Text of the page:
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How Well Do You Know Your Environment?

Level 11

Do you know what's in your data center? How about your wide area network (WAN)? If you had to draw a map or produce a list of all the things that are connected to your systems in the next week, could you? It sounds like the simplest of things to have, but more often than not, most people have no idea what's really going on in their IT organization.

Years ago our VAR took on a new client. This client was in the medical field and had a really good idea of the technology in their organization. They knew everything that supported their mission to provide value to their customers. However, the senior engineer from our company that was supporting the client wanted to map the entire infrastructure before we took them on. The client told him that it wasn't necessary. He insisted. He spent weeks mapping out every connection. He looked at every device and traced every cable. He produced a beautiful Visio drawing that ended up hanging in their office for years like a work of art.

What did our senior engineer find out? Well, as it turns out, one big thing he found was a redundant wireless bridge on the roof that was used in the past to connect to a building across the street. When he first discovered it, no one knew what it was supposed to do. It took a few days of questions before he found someone that even remembered the time when the company rented space from the ancillary building and wanted it connected. When we brought up the old equipment to the client's IT team, you can imagine the quizzical looks on people's faces. Well, except for the security team. They were more worried than curious.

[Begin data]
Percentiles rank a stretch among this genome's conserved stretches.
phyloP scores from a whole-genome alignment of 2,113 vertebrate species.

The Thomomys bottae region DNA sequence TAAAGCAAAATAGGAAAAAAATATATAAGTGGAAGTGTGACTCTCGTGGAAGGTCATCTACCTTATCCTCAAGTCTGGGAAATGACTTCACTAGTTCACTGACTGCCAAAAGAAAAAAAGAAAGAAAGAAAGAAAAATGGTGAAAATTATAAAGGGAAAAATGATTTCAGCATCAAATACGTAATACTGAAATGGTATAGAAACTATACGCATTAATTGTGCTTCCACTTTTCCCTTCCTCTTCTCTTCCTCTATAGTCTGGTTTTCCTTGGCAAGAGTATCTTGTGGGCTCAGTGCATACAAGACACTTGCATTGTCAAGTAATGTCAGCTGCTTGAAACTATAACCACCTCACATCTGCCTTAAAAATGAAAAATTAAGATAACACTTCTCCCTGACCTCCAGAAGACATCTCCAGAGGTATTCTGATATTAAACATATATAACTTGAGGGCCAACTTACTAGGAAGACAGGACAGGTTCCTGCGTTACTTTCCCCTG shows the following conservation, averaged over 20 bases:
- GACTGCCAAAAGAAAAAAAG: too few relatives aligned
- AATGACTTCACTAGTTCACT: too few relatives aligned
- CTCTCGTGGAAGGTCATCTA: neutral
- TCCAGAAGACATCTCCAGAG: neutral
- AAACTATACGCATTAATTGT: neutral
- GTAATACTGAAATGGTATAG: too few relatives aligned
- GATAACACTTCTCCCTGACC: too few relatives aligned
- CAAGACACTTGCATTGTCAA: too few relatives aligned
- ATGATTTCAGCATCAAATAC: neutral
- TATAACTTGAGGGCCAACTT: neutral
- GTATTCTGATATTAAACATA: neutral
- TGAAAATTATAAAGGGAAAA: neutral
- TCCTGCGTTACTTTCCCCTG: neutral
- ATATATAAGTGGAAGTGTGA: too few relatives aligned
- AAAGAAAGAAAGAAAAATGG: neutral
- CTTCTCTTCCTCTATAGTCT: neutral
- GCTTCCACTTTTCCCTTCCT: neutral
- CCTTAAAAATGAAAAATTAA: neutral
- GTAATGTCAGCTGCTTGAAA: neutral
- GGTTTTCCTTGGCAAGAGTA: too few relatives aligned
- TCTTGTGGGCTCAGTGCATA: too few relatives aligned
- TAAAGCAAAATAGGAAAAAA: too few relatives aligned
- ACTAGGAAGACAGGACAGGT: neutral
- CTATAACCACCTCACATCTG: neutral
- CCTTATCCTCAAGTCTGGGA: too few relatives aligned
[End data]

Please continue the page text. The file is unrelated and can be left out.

Why is it so hard to keep track of things? How is it that rogue equipment can appear in our organization before we realize what's going on? In part, it's because of the mentality that we've had for so long that things need to "just work." Instead of creating port security profiles and alerting people when someone plugs a device into the network, we instead choose to enable everything in case someone moves a computer or needs an additional drop activated. Instead of treating our user space as a hostile environment, we open it up in the hopes that our users don't call us for little things that need to be dealt with. This leads to us finding all kinds of fun things plugged into the network causing havoc by the end of the day.

Likewise, we also don't have a good plan for adding equipment behind the scenes. How many times has a vendor offered a proof-of-concept (PoC) trial of equipment and plugged it directly into the network? I'm sure that some of you out there with an Infosec background are probably turning colors right now, but I've seen it more times than I care to count. Rather than taking the time to test equipment with good testing data, the vendor would rather test the equipment against live workloads and push traffic through a PoC to show everyone what it really looks like or how easy their equipment really is to work with.

If you don't know what you're working with in your IT environment, you might as well be trying to work with a blindfold on. You may have switches running as the root of a spanning tree the are from the last century. You may have older virtualized hosts that aren't getting patched any more. You may even find that someone has installed nefarious hardware or software to collect data without your knowledge. And all of that pales in comparison to what might happen if you work in a regulated environment and find out someone has been quietly exfiltrating data around a firewall because you don't have proper controls in place to prevent it.